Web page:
I identified with the girls in the book who felt there was something wrong with them as teens and twenty-somethings searching, putting their hearts out there and being rejected. I know better now. There is nothing wrong with me. I was being me and the rejection wasn’t personal really. It was steering me – too slowly it felt like – to where I was meant to be. We can be so impatient. We think we are ready and we’re not, or we think we need someone who is merely a want. Needs and wants stubbornly don’t match up a lot because our true selves are hard-hearted on our behalf.

I totally believe that we choose our destinies for whatever reason yet to be revealed and that it’s the human imposed perception of time that keeps us from realizing that we have so much more time in the larger scheme of things. Even if I live to be 110, the years are a blip in terms of my true self’s existence. The time I have spent on this plane with Will and Rob is just a drop in the bucket of the time our souls know each other, and we must carry little bits of each other around or else how would we know each other again?

Forgive the rambling. I am in the throes of yet another allergy attack. Two nights in a row. It appears I am allergic to cleaning solvents which is going to make cleaning a challenge and avoiding them in the world a priority – though how I am going to manage, I haven’t quite worked out yet.

I would love to hear your thoughts on the whole love and relationship thing. Without them, do we have lives at all really?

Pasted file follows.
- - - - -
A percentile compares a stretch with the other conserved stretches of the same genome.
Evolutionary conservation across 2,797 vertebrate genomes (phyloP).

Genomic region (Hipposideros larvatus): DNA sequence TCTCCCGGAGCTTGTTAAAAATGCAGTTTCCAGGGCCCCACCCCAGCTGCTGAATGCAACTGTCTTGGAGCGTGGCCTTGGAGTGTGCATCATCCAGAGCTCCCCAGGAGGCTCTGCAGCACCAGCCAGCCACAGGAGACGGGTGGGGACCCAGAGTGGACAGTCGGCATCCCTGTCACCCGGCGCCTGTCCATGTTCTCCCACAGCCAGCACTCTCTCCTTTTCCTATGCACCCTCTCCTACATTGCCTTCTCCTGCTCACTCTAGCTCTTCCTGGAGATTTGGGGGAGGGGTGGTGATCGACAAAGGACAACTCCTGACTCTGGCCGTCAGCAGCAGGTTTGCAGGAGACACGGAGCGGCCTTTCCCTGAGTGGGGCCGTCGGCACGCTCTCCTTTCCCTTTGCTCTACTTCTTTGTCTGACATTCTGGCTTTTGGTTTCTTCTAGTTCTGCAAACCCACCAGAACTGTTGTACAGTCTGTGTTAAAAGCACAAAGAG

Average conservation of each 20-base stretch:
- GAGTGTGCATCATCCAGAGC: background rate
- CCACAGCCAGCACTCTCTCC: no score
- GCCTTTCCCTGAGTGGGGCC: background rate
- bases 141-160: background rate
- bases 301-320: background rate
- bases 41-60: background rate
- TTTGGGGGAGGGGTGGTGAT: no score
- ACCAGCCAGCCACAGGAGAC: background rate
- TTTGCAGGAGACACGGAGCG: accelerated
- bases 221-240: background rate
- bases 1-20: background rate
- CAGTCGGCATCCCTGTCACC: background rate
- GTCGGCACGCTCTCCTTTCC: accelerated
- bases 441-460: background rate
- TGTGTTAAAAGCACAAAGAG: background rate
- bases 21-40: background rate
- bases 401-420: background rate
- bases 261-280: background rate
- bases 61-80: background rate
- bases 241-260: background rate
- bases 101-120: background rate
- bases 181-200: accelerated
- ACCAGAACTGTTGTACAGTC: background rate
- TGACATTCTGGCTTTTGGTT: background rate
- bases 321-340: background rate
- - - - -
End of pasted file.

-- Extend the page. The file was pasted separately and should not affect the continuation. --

The latest Oprah has an article by widowed freelance writer who found her current husband and soul mate by making a list of 100 characteristics that she wanted in a mate. Okay, that’s a bit too succinct. She visited a psychic some time after her second husband died because she’s had no luck dating and wanted to know if she was meant to spend the remainder of her life alone or not. The psychic instructed her to make a details list – “down to his socks” – of what she was looking for in a soul mate. The woman went home and did just that – right down to the “gray socks”. I don’t think the psychic meant the sock color thing literally. She just wanted this woman to really put careful thought into her list of preferred attributes in a potential husband. It was her theory that the universe will give us what we want if it knows what that is. And I guess there is something to that. Many of us really don’t know what we want. We only seem to know what we don’t want and that is usually after we have something or someone who turns out to be wrong for us.